Grasslands National Park and producers will graze 40,000 acres of public and private land to conserve habitat for endangered birds
SWIFT CURRENT, Sask. — The Saskatchewan Stock Growers Association, Parks Canada and local ranchers are collaborating on a grass bank pilot project to help protect species at risk in the East Block of Grasslands National Park.
The project in southern Saskatchewan includes about 40,000 acres of public and private land that will be grazed to conserve habitat for three species: the greater sage grouse, Sprague’s pipit and the chestnut-collared longspur.
The pilot project runs until 2020.
Using cattle in areas of the park that haven’t been grazed for about 20 years will improve habitat for other species as well, said Adrian Bacheschi, acting superintendent for the South Saskatchewan field unit of Parks Canada.
Different grazing management principles will be applied to achieve habitat targets.
She said this will produce the types of grass the species require. Some species need tall grass and others need almost bare ground. The greater sage grouse, for example, needs a patchy landscape.
Local rancher Miles Anderson has been recognized for his efforts in sage grouse conservation and is one of those participating in the program. He found success by dropping fences at certain times to help the birds survive.
That is one of the management techniques that will be used.
“Because we are dealing with large remote landscapes and difficult terrain, fencing is not as practical,” said SSGA past-president Shane Jahnke.
Instead, riders on horses, salt and lick tub placement, topography and time of use will be used to help create habitat.
The ranchers will use the same methods on their own land located within the future park boundaries.
Only about 75 percent of the land identified for park status has been purchased under a willing buyer-willing seller arrangement.
“The idea is that we are collaborating with some of those large landowners and we are working with them so they can graze lands that are Parks Canada lands at the same time that they graze their lands. And we give them preferential grazing rights to our lands because they are within the boundary,” Bacheschi said.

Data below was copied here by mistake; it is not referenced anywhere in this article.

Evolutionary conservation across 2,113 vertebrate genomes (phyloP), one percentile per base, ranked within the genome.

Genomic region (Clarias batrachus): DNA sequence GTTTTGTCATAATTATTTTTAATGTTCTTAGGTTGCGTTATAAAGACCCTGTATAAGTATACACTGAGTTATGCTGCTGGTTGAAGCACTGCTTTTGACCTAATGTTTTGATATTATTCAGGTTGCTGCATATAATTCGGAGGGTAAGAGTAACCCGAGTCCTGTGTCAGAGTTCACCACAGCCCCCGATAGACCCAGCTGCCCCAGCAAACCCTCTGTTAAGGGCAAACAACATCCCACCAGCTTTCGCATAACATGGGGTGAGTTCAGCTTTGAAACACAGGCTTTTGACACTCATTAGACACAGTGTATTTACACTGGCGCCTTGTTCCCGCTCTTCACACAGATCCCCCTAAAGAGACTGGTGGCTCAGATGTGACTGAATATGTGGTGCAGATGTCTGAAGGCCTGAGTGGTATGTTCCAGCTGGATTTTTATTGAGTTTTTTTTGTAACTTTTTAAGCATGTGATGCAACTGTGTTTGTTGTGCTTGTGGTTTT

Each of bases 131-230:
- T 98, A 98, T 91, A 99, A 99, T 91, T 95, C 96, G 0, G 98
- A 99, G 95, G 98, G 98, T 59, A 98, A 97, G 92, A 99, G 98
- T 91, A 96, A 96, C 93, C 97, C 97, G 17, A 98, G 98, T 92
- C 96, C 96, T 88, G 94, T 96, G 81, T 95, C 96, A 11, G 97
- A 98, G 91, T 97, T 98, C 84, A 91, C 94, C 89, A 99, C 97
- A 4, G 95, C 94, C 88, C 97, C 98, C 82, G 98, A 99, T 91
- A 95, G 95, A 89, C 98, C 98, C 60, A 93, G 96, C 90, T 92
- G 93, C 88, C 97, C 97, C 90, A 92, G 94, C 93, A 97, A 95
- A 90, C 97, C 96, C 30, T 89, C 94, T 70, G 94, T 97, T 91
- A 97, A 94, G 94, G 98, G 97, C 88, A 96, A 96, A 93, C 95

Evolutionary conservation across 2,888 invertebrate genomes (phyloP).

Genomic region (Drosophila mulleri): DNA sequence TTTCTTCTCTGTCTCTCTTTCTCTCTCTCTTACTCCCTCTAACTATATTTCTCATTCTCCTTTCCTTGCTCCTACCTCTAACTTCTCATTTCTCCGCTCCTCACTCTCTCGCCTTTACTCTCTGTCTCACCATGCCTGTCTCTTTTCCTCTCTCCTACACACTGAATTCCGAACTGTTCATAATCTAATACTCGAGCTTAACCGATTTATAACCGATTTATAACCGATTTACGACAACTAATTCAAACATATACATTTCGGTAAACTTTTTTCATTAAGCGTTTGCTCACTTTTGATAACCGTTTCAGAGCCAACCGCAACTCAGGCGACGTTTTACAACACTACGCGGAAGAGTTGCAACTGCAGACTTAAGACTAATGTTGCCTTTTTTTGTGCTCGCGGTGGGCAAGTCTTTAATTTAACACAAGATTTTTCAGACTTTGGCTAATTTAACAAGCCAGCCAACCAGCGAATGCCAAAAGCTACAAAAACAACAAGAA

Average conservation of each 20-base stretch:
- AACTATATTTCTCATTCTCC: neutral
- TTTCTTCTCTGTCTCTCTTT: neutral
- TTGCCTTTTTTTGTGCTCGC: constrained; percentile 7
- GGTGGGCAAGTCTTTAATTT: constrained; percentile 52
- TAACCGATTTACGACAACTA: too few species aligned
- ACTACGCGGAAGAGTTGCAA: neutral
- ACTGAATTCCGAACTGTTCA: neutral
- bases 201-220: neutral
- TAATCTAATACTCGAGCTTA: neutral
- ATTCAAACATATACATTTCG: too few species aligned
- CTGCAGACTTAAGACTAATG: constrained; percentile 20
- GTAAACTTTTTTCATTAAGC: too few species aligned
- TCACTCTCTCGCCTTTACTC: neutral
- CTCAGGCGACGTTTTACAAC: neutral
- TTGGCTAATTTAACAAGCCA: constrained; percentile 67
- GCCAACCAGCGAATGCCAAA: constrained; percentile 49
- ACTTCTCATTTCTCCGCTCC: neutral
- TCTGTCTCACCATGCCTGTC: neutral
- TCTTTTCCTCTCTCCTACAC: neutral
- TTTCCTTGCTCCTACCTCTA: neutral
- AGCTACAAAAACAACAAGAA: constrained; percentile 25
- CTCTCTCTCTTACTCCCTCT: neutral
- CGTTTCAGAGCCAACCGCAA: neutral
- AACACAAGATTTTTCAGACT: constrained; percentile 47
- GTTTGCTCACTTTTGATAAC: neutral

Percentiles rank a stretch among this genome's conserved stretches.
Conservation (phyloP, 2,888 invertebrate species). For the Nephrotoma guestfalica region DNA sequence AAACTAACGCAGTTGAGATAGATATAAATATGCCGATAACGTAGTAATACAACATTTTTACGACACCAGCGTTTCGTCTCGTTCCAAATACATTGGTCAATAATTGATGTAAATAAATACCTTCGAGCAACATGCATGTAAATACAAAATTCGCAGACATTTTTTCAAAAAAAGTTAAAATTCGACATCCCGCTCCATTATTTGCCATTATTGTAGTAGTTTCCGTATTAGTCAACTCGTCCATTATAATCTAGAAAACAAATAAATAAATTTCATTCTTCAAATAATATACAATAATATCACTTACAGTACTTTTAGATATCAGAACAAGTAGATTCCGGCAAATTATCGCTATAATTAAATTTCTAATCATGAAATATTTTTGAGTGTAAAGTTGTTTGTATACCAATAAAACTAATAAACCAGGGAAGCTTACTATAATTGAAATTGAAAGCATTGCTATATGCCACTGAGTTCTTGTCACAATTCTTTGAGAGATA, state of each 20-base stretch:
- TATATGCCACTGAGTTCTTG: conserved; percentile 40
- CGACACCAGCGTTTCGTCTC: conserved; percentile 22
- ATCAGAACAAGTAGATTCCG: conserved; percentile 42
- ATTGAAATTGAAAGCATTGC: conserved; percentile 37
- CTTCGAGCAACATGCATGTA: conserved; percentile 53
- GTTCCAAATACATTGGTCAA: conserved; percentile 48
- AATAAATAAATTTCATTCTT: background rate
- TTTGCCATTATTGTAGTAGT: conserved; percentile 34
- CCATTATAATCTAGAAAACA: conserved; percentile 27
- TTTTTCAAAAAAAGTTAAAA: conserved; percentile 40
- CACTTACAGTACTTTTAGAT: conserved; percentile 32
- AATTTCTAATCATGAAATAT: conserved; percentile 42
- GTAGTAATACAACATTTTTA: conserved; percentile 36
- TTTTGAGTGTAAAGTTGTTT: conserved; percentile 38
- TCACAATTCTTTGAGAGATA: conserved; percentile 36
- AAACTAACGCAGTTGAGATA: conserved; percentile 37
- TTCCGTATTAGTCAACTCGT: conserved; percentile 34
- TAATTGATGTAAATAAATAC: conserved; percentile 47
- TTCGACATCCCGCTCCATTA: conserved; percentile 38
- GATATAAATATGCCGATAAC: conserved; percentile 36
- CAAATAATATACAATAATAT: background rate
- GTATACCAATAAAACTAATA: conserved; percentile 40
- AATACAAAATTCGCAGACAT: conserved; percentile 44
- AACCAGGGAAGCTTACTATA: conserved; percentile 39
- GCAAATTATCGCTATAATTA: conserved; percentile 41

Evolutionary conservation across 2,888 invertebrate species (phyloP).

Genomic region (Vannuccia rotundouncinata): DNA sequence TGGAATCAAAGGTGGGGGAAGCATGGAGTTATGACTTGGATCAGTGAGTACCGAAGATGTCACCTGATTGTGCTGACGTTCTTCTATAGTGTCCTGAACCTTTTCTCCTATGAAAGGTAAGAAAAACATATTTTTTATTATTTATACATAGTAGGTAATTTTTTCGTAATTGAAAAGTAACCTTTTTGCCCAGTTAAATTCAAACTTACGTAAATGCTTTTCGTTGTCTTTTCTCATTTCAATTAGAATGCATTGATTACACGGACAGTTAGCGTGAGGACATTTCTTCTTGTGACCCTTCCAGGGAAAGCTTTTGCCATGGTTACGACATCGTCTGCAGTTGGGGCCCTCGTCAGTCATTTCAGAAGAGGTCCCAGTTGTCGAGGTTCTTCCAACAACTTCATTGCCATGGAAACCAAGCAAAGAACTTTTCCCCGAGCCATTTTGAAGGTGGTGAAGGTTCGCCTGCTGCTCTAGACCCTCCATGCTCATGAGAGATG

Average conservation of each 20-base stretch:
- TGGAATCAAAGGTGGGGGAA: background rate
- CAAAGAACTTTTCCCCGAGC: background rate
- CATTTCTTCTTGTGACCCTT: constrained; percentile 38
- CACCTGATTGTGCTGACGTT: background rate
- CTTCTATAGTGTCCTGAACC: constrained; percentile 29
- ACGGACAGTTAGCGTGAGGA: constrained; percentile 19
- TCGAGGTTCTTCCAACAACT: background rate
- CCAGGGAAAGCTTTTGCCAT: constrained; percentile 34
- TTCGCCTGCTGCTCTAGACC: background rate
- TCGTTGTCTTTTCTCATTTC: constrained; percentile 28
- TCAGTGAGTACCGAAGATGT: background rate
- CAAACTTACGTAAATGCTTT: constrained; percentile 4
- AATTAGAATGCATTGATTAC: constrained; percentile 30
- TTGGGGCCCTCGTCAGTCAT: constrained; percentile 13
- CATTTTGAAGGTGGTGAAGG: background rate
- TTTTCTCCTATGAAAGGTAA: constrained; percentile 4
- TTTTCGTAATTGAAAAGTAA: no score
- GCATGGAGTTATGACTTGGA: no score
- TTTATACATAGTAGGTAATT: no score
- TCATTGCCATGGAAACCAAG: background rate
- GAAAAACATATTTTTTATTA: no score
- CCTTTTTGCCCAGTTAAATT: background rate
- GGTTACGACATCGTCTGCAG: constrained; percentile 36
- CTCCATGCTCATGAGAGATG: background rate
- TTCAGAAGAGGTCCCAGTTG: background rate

The ranchers are grazing a smaller number than they normally would, so they are eligible for funds from Environment Canada once they achieve target habitats. That money is available from the SSGA through the Species at Risk Partnerships on Agriculture Land (SARPAL) program.
The South of the Divide Conservation Action Program will set and measure the targets.
Jahnke said the project brings together producer knowledge of effective practices and applied science and research. It also highlights the benefits of cattle grazing.
“You’re not just achieving conservation environment goals but you’re also showing the rest of the world how cattle can protect species at risk and have a positive impact on the health and sustainability of our ecosystem,” he said.
Bacheschi acknowledged that conservationists and cattle producers haven’t always seen eye-to-eye on the park lands. For years, the grass wasn’t grazed as it traditionally was by bison and then ranchers, and it suffered. The importance of large grazers is now recognized.
In the West Block, the park maintains a bison herd of about 400 and leases out grazing blocks to local ranchers.
“We’ve learned lessons and grazing is an important part of the world we live in,” Bacheschi said. “We have really worked on that part of the relationship.”
She added that sage grouse numbers have increased a bit the last couple years but this year’s numbers aren’t yet available.